Radiation Oncology is one of the most technologically integrated specialties in the medical field. Your multidisciplinary team of dosimetrists, medical physicists, radiation oncologists, and radiation therapists use a complex weave of software and equipment to plan the best treatment for each patient.
High Dose Rate and Low Dose Rate
UCLA is known to be one of the best and highest volume brachytherapy programs in the nation. Our program is one of very few centers to provide High Dose Rate (HDR) brachytherapy for a wide array of complex cancers (Prostate, Breast, Head & Neck, GYN, and many more).
Two dedicated procedure rooms comprise our special procedure and surgical area where surgery and radiation therapy can be performed in a single procedure. A special treatment room connected to the procedure rooms contains a Nucletron high dose rate machine capable of delivering radiation all within the same outpatient setting. UCLA is one of 3 centers in the world to offer the cutting edge Flexitron machine for high dose rate brachytherapy.
UCLA has a CT Simulator dedicated to simulating radiation treatments for each individual patient. These simulations are used to test various treatment fields and devices used to immobilize the patient during therapy. Data from the CT simulator ensures that patients get the appropriate setup, planning, and dose of radiation before their treatment starts.
A Linear Accelerator (often shortened to linac) is a sophisticated machine specifically designed to generate high energy X-rays and electrons for the treatment of patients. Your radiation oncologist plans and calculates the best treatment method and delivery for each individual.
At UCLA, you will be treated with state-of-the-art Linear Accelerators capable of delivering sophisticated therapies including Intensity-Modulated Radiation Therapy (IMRT), Image Guided Radiation Therapy (IGRT), Stereotactic Radiosurgery (SRS), Stereotactic Radiotherapy, Stereotactic Spine Radiotherapy, and Stereotactic Body Radio Therapy (SBRT). A few of our machines are highlighted below:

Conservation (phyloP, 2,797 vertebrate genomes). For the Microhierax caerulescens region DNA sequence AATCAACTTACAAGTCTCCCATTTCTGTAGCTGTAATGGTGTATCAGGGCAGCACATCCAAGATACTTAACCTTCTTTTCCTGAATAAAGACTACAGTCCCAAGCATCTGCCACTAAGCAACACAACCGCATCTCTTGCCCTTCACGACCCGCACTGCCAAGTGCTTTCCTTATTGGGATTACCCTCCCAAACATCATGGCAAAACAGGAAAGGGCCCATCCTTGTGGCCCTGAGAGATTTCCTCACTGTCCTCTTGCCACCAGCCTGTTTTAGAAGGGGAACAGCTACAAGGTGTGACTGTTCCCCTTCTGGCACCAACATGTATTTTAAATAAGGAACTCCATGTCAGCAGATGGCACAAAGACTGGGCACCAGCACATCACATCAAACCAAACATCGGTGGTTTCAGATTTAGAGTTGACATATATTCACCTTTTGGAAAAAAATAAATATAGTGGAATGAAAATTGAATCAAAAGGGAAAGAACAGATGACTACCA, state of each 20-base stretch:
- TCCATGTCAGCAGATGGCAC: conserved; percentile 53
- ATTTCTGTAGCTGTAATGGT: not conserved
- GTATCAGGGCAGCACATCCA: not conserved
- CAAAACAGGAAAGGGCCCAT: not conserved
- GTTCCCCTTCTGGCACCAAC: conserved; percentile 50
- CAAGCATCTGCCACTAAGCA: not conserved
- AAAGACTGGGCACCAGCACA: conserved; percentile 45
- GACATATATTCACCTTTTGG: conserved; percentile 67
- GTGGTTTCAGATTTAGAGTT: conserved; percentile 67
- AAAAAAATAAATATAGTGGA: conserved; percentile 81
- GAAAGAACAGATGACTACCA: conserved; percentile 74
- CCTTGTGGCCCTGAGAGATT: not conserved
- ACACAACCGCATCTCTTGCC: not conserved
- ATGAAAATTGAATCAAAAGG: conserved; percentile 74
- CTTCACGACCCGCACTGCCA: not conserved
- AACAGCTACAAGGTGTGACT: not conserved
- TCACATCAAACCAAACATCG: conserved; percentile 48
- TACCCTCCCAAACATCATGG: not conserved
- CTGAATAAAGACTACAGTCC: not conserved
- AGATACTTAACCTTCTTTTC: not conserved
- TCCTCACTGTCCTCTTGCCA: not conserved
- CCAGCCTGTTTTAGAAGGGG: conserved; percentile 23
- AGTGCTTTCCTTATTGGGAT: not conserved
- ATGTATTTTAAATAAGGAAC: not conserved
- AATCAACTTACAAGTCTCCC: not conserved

Stereotactic radiosurgery involves a single, high-dose application of radiation to the tumor, instead of the many smaller doses given in standard treatment. Several radiation beams are precisely aimed to converge upon a small tumor. The patient lies on a couch that rotates 180 degrees for maximum targeting, without harming surrounding tissues. This technique is used to treat brain tumors and other intracranial cancers.
This is a fairly new term often not recognized; however represents the Stereotactic methodology with IMRT delivery. Patients receiving such treatments include those with tumors in the central nervous system and head and neck regions.
Stereotactic guided radiation is combined with CT guidance for the highest possible dose to spinal tumors while minimizing harmful side effects.
SBRT combines elements of three-dimensional conformal radiotherapy (3D-CRT)/intensity-modulated radiation therapy (IMRT), which links CT scans of the tumor site with treatment-planning software to determine optimum photon radiation beam direction and intensity, and image-guided radiation therapy (IGRT) techniques that cope with tumor motion and anatomy changes during the course of radiotherapy.
SBRT allows the delivery of ablative dose of radiation to the target in significantly shortened treatment time, individual treatments, called "fractions" have been reduced from 35 to fewer than 5 in this approach, while minimizing damage to normal tissues in the tumor region. This approach has been used in patients with early stage or isolated recurrent/metastatic cancer in the lung, liver and other sites.
At UCLA, we have designed the first cutting edge clinical trial using the SBRT approach in prostate cancer for higher dose delivery and shorter fractionation.